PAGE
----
As mentioned, to accept the Japanese surrender, the peninsula had been divided at the end of WWII into two occupation zones, an American one, and a Soviet one. By agreement, the occupations and division were to last no longer than five years. Before the end of this period, elections were to be held for a pan-Korean government and the occupying armies were to leave. (The Soviets departed at the end of 1948. The Americans stayed and have never left.)
It was clear to Washington, that the election would be won by anti-imperialist, pro-communist forces, who would oppose a continued US presence on the Korean peninsula. Washington, then, had a choice. Lose all of the peninsula or keep the half it controlled. It chose to keep the half it controlled. To retain its influence in Korea, the United States created a puppet state in its own occupation zone. And then it boldly claimed that the state it created was the sole legitimate state in Korea, representing all Koreans.
The only possible response to this attempt to preempt the creation of an independent, unified Korea, was for Koreans who held out the hope of a Korean Korea to create their own state, as the sole legitimate state in the country.
That was why the DPRK was founded. It was also how the division of Korea between an American Korea and a Korean Korea came about.
Bruce Cumings, the leading US historian of Korea, recounted in his book, Korea’s Place in the Sun: A Modern History, that when “the leading scholar of Korean communism, Dae-sook Suh, was finally allowed to explain the real story to a large audience of young people in Seoul in 1989, upon hearing that Kim Il-sung was in fact a hero of the resistance, they all burst into applause.”
That, in short, is who Kim Il Sung was – a hero of the anti-Japanese resistance. Kim was so important as a guerilla leader that the Japanese established a special Kim unit to hunt him down, and they staffed it with Korean traitors who would later be recruited by the Americans to play leading roles in the South Korean military.
Kim spent 13 years in top positions in the armed struggle against the Japanese, and on the eve of his return to Korea after the Japanese surrender, the major Korean leaders of the resistance agreed that, owing to Kim’s reputation, his charisma, and his abilities, that he should become the principal political leader of a Korean Korea.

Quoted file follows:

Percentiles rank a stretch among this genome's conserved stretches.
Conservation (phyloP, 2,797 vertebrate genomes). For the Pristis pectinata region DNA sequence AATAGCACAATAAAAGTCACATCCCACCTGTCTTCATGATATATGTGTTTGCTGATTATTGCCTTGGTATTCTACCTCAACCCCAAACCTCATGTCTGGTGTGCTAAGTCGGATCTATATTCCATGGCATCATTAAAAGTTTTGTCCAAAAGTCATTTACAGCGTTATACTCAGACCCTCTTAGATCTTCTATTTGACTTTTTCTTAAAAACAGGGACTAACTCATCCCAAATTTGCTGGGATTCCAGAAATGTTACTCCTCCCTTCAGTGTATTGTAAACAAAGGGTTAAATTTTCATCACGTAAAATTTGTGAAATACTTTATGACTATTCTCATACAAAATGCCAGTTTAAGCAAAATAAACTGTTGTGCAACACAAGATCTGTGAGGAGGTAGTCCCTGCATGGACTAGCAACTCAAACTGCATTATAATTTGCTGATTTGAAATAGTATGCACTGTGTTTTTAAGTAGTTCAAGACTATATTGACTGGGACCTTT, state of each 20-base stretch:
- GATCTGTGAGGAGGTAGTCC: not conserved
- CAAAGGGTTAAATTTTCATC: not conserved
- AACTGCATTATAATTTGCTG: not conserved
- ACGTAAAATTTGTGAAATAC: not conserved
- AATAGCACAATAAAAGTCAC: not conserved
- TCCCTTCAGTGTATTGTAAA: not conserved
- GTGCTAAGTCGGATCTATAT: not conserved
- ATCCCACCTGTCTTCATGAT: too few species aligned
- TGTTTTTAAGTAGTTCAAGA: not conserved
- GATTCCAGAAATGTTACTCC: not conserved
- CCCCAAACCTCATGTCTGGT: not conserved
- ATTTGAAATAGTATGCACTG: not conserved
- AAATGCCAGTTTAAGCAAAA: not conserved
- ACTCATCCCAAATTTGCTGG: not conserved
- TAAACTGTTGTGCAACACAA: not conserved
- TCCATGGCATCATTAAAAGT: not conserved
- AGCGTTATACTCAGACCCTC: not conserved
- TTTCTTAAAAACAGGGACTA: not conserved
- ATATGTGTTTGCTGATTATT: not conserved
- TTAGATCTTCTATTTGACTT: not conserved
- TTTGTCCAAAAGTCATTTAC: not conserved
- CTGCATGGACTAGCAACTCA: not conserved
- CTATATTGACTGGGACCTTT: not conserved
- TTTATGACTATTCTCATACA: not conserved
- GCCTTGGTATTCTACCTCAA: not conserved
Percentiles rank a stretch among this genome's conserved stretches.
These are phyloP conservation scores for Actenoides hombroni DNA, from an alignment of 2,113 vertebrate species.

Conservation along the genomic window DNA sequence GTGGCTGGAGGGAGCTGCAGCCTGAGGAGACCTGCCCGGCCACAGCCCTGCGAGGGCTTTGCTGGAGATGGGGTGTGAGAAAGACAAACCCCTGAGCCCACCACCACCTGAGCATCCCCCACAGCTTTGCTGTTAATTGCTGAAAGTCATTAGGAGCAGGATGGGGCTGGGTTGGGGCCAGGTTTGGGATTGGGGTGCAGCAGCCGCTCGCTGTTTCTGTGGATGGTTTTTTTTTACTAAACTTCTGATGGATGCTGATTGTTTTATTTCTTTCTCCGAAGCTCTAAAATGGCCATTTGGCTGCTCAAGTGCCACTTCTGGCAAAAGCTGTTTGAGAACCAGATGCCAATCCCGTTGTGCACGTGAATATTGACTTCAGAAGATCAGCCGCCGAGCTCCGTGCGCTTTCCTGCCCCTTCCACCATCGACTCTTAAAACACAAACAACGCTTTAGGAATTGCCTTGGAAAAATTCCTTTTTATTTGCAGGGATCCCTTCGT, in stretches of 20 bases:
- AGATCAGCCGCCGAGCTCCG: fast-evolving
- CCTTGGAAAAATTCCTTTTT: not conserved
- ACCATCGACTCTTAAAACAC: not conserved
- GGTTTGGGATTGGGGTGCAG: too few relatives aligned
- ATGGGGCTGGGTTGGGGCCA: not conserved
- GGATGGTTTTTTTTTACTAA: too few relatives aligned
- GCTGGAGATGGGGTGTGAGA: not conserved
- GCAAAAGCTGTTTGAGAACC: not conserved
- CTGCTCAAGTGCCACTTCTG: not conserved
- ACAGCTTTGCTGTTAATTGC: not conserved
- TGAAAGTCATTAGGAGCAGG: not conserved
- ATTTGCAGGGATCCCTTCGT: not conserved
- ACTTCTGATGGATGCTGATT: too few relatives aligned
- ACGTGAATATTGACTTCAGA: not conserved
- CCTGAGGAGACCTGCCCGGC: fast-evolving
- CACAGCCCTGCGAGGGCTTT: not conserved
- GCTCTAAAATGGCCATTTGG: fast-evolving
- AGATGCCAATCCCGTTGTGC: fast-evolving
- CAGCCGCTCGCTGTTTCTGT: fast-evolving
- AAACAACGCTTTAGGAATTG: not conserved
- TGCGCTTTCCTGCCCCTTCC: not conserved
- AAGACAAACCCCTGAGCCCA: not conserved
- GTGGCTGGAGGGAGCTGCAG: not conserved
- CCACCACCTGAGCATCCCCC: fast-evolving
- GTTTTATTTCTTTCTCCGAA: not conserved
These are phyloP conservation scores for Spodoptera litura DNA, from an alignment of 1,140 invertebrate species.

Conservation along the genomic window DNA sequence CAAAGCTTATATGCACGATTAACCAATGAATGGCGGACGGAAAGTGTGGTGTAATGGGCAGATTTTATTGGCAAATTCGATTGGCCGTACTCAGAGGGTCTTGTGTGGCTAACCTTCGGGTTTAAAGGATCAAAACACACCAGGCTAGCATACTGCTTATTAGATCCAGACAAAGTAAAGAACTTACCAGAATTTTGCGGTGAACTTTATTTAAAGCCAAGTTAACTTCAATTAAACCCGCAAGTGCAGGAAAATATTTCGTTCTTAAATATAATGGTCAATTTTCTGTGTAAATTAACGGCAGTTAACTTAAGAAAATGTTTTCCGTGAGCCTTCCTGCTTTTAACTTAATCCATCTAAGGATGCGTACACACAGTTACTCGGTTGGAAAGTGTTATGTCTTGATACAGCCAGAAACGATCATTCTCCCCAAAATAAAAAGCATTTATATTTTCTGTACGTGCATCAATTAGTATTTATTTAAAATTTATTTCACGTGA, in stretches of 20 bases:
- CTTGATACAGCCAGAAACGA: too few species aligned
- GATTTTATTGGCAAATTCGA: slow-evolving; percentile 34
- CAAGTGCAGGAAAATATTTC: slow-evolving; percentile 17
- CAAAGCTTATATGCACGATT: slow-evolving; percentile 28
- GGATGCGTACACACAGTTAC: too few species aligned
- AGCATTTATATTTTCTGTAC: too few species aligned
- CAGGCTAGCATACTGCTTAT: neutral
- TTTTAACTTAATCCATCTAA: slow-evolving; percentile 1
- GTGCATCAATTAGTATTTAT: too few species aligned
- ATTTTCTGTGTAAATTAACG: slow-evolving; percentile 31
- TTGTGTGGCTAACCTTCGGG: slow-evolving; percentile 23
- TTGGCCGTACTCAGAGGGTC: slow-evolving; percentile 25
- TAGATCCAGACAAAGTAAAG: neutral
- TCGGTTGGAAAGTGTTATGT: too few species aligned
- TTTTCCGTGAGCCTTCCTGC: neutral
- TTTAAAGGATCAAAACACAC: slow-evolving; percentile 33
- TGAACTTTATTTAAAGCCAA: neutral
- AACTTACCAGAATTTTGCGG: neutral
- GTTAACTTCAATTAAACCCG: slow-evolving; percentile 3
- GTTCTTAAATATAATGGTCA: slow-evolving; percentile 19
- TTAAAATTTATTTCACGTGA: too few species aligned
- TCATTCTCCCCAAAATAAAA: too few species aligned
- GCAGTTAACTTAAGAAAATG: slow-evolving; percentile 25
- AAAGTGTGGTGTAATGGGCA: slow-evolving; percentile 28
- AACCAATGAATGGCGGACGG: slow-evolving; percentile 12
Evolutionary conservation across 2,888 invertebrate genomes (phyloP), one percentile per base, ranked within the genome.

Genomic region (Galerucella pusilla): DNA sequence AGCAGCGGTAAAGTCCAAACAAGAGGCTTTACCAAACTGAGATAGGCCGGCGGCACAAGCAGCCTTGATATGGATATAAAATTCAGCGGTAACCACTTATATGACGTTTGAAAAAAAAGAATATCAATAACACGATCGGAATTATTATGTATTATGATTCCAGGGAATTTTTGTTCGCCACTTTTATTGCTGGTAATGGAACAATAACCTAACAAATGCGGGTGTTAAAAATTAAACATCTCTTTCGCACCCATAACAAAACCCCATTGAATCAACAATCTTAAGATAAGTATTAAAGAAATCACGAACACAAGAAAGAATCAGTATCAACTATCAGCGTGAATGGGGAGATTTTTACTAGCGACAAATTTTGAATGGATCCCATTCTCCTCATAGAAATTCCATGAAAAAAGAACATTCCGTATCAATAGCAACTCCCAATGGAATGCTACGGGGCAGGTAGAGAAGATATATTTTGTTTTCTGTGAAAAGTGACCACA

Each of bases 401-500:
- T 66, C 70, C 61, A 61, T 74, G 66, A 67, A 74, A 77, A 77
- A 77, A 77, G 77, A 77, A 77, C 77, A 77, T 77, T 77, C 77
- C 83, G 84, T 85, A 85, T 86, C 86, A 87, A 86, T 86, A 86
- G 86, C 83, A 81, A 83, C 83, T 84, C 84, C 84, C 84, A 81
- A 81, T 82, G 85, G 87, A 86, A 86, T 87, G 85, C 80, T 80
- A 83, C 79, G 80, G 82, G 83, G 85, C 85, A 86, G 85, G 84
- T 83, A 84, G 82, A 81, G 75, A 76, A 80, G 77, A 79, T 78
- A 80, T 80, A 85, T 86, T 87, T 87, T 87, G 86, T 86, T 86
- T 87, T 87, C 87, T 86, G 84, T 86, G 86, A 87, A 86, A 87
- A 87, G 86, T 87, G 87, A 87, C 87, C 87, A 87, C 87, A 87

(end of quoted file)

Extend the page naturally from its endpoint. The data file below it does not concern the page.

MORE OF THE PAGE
He wasn’t selected by the Soviets, but was chosen by his peers in the resistance. Indeed, the Soviets never fully trusted Kim, but within their occupation zone, they allowed Koreans to administer their own affairs independently, and to promote Kim as the leader of a Korean Korea.
The Korean War
There are many views of what the Korean War was, or is.
One view is that the Korean War began in the early 1930s when Kim Il Sung created his first guerilla unit, and began to fight Korean traitors who collaborated with the Japanese, traitors who would then form the core of the US-created Republic of Korea, while Kim and his colleagues formed the core of the DPRK. According to this view, the Korean War is a war between the traitors of the American Korea and their descendants and the patriots of the Korean Korea and their descendants, and that, so long as these two states independently exist, the war between patriots and traitors, between those who oppose imperialism and those who collaborate with it, between American Korea and Korean Korea, never ends.
Another view is that the Korean War began in 1945, when the United States arrived on the peninsula and went to war with the People’s Republic of Korea, and five years later, with its successor, the Democratic People’s Republic of Korea.
A third view is that the war began in 1948, when the United States created a permanent political division in the nation by setting up an American Korea in the form of an anti-communist, Gestapo-like police state, staffed at the highest level of its military with pro-Japanese traitors, over the objections of the majority of Koreans. This presented Koreans with no choice, if they were to have a Korea that met their preferences, but to go to war to liberate their country.
This view, as the preceding one, sees the Korean War as a war of the United States on Koreans, whereas the first view sees the Korean War as a civil war, between those who fought against imperialism and those who collaborated with it.